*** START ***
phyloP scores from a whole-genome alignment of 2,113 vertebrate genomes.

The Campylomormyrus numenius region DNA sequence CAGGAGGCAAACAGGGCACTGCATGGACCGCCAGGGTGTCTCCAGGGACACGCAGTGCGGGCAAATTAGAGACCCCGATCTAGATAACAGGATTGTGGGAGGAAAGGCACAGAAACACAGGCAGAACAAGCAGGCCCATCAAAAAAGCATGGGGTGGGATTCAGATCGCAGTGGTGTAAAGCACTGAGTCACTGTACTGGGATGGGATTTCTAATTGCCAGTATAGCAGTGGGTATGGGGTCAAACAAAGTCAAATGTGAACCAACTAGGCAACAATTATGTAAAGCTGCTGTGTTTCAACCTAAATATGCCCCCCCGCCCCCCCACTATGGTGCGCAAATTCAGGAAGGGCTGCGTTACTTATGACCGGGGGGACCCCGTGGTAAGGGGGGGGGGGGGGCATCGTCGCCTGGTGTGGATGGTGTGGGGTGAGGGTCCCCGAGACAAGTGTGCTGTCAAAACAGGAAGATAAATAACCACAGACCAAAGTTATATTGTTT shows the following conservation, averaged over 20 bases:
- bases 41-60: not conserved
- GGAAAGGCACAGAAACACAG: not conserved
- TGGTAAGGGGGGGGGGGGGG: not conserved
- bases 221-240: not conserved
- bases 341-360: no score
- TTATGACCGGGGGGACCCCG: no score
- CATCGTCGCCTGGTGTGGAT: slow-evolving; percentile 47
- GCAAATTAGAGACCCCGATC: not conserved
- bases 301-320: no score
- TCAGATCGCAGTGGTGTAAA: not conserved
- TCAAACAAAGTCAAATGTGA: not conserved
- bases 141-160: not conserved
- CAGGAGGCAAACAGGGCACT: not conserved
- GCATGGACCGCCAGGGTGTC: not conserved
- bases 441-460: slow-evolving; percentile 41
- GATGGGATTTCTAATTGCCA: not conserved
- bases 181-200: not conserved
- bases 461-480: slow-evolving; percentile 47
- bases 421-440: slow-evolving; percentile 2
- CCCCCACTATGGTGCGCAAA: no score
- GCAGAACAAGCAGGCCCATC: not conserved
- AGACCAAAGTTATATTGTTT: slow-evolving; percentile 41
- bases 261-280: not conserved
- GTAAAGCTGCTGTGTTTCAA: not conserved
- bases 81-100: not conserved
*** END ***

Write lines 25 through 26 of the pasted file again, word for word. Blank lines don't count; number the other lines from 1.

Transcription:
- bases 261-280: not conserved
- GTAAAGCTGCTGTGTTTCAA: not conserved